Hand in bioluminescent water
High on Adventure


Story and photos by Yvette Cardozo and as attributed
  Puerto Rico, Fajardo’s Bio Bay   Sparks below. Muted fire above.
I have experienced bioluminescence before...swimming off the west coast of Florida years ago and, also decades ago, here in Puerto Rico. But never like this. An engulfing world of living, glowing blue-green.
We were kayaking just off Vieques, an island off the Puerto Rico mainland. It was a moonless night...absolutely perfect for the fire show nature was putting on.
Kayaking in bioluminiscence in Fajardo’s Bio Bay off Vieques, Puerto Rico.
Courtesy Discover Puerto Rico

The boats we used are billed as kayaks but they’re closer to canoes...except you sit flush with the water and ours all had see-through bottoms.

  As we skimmed over the water, the bioluminescence shot below us in streams of sparks. Then, when I dipped my hand in the water and spread my fingers, each finger glowed, leaving a trail of blue green fire in its wake. And above, was the Milky Way…much, much brighter than anything I can see at my rural home outside Seattle.
And way, way better than anything I remember from so long ago.
  Puerto Rico, hand in bioluminescent water  
Hand surrounded by the glow of bioluminiscence

It turns out, Mosquito Bay where we kayaked, is probably the brightest bioluminescent bay in the world. So said Guinness World Records in 2006.
From their website: “Mosquito Bay on the island of Vieques in Puerto Rico, USA, contains up to 700,000 tiny dinoflagellates per gallon of water. When agitated, these microscopic organisms react by flashing a blue-green light for about one-tenth of a second. The island boasts other bioluminescent bays, but Mosquito Bay is the brightest—its narrow mouth prevents the dinoflagellates from being washed out to sea, and decaying mangrove swamps provide them with plentiful food.”
The hyperactive little female critters, it turns out, are eagerly trying to attract the boys. Yup, it’s all about sex.
Our entire paddling adventure lasted about an hour...enough time to see stuff, not so long that we got wiped out from the effort.

  Puerto Rico, tube worm   Puerto Rico, sea pearl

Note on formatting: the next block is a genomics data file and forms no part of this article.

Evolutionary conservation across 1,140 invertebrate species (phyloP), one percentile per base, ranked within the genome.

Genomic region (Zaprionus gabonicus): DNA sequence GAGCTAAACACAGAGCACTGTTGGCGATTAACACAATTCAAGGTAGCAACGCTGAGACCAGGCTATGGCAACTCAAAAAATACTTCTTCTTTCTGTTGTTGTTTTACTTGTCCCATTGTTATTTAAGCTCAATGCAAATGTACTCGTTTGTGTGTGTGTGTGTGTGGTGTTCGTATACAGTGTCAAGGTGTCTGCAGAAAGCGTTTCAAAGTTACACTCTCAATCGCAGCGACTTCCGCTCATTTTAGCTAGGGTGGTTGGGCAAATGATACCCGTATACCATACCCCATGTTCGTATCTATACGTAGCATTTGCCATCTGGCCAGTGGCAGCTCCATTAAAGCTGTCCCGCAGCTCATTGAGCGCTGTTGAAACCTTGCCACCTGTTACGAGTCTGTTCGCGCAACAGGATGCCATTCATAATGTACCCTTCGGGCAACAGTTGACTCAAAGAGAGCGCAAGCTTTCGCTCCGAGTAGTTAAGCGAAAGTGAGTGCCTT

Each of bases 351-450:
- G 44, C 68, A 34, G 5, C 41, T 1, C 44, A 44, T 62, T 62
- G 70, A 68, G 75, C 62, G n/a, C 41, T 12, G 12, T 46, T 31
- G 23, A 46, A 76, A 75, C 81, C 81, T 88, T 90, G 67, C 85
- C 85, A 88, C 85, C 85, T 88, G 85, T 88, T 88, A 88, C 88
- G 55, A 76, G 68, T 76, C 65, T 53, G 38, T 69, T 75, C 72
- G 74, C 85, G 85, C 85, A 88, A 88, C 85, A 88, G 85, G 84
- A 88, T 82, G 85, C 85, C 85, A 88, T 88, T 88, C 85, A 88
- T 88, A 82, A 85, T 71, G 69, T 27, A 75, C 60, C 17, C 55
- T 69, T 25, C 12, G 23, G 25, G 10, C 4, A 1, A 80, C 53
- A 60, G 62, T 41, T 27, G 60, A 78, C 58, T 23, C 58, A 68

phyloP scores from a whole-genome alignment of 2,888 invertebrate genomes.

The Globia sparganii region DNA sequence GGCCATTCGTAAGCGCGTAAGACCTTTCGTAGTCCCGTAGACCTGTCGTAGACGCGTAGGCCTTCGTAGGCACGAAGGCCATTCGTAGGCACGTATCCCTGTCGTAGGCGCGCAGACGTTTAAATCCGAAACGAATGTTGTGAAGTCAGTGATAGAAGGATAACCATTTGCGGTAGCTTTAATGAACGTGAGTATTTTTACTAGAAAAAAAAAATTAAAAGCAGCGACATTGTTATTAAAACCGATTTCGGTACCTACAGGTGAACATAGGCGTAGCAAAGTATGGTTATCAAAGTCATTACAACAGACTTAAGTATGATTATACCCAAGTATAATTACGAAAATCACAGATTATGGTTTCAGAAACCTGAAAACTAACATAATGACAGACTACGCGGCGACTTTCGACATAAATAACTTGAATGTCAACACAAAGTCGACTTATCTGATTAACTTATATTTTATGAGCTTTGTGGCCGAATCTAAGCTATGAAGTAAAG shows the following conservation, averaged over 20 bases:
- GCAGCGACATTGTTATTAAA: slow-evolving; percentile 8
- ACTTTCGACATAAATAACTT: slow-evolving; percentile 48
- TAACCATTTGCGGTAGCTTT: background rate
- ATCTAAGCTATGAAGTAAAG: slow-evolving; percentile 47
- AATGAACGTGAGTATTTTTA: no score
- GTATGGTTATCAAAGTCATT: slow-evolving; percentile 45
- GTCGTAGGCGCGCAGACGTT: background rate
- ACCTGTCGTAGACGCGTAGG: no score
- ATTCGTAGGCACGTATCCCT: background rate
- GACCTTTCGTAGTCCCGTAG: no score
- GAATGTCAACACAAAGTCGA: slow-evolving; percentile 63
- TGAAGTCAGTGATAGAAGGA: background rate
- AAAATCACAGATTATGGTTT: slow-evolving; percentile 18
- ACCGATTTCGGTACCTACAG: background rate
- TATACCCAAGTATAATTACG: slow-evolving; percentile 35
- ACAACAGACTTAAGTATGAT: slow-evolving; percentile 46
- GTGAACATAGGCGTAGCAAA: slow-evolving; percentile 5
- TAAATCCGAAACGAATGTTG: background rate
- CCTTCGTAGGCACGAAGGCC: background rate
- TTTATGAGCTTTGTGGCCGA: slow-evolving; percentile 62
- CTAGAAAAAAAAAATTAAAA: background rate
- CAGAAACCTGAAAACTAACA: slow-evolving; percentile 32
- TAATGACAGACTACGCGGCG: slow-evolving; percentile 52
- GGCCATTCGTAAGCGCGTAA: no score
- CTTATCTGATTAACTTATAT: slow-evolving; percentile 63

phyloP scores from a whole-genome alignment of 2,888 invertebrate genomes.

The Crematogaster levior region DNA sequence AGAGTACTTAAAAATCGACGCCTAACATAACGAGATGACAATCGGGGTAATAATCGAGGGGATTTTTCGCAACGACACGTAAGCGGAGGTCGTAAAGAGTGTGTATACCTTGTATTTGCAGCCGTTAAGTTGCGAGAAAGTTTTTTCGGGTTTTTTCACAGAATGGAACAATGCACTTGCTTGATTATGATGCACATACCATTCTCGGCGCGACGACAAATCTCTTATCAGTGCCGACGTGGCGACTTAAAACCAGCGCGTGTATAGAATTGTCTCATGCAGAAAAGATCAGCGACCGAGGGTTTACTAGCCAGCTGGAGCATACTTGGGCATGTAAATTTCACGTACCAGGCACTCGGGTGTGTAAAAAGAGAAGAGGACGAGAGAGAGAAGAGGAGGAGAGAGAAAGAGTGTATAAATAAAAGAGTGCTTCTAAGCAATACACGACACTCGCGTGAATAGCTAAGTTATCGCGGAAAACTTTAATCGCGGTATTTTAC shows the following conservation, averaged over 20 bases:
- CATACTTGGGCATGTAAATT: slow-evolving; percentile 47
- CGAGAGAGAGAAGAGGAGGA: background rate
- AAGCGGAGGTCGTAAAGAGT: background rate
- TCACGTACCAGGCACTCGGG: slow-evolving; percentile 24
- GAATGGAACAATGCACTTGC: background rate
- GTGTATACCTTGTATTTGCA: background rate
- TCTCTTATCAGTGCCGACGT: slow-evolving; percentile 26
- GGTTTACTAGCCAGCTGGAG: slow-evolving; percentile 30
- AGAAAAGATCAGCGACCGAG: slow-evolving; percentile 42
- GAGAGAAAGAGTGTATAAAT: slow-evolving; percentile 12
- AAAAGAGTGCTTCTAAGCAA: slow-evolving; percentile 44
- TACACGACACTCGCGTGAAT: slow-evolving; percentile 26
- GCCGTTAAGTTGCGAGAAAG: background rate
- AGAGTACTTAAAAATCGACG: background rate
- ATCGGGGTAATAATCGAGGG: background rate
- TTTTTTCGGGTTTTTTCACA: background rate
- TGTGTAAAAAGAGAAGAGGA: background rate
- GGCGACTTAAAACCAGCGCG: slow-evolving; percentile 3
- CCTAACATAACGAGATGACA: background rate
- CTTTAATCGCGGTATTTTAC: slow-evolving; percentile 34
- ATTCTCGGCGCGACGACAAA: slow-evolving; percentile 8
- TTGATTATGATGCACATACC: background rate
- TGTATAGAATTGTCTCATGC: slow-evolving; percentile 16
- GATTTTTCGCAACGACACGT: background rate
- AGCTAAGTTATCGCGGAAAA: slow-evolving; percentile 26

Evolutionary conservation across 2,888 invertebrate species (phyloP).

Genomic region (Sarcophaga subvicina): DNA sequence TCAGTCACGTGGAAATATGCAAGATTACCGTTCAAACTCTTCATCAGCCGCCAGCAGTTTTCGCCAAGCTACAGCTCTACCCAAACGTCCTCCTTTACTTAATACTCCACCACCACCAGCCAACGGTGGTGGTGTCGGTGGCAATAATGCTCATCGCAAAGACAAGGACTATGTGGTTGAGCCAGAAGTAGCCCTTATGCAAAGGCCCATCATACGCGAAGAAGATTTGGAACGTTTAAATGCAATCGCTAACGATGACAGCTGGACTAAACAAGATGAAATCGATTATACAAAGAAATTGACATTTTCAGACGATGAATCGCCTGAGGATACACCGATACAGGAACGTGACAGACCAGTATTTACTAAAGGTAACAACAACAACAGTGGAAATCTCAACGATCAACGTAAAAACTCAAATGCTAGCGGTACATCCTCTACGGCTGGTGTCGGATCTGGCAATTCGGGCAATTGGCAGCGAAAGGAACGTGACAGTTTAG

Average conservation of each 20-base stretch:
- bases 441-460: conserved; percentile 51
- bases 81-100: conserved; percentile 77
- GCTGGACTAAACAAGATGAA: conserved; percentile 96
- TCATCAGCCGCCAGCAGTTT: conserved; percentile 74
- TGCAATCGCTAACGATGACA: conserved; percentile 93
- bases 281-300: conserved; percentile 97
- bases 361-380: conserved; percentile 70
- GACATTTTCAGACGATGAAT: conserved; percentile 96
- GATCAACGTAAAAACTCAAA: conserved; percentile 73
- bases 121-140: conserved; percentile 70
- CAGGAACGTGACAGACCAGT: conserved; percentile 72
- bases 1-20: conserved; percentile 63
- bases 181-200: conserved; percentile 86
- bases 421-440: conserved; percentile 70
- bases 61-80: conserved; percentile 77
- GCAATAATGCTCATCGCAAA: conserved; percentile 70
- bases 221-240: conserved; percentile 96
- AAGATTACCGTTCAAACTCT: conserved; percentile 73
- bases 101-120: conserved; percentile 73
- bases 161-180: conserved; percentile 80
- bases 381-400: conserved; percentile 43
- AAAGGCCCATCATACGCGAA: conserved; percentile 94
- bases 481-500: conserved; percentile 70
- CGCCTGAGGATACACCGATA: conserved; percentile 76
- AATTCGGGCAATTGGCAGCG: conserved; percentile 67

Tube worm in shallow water off Vieques, Puerto Rico. Also called magnificant featherduster. Photo by Sarah Elise P. Field
Sea pearl - a type of green but also other kinds of algae. Photo by Sarah Elise P. Field


Another group got to swim in the bioluminescence. But, it turns out, doing this pollutes the water. Body oils, left-over sun screen and such. This has affected the brilliance of what’s going on in the water. So visiting by kayak is probably the most spectacular way to experience this phenomenon.
Water, whether you’re on or in it, is really the way to go when visiting Vieques. While the air temperature during my visit was 85 degrees, thanks to humidity, it felt (according to my app) like 95. Coming from MUCH cooler Seattle, the heat/humidity nearly did me in. But spending time on or under water solved the heat problem for me.
So in addition to the kayaking, both by day and night, my group snorkeled and took a ride on four-person Zodiac-like boats.

  Puerto Rico, sashimi bowl at a beach cafe   Puerto Rico, fish dinner  
Sashimi bowl with raw tuna, rice and carrots at a beachside cafe in San Juan, Puerto Rico

Dinner at El Plaza on Vieques. Fried plantains (related to bananas but starchier) and chunks of pork. Fried local fish in background

And while you can rent a car and stop at any number of beaches to swim, it was even better for us doing that with someone who could explain what we were seeing.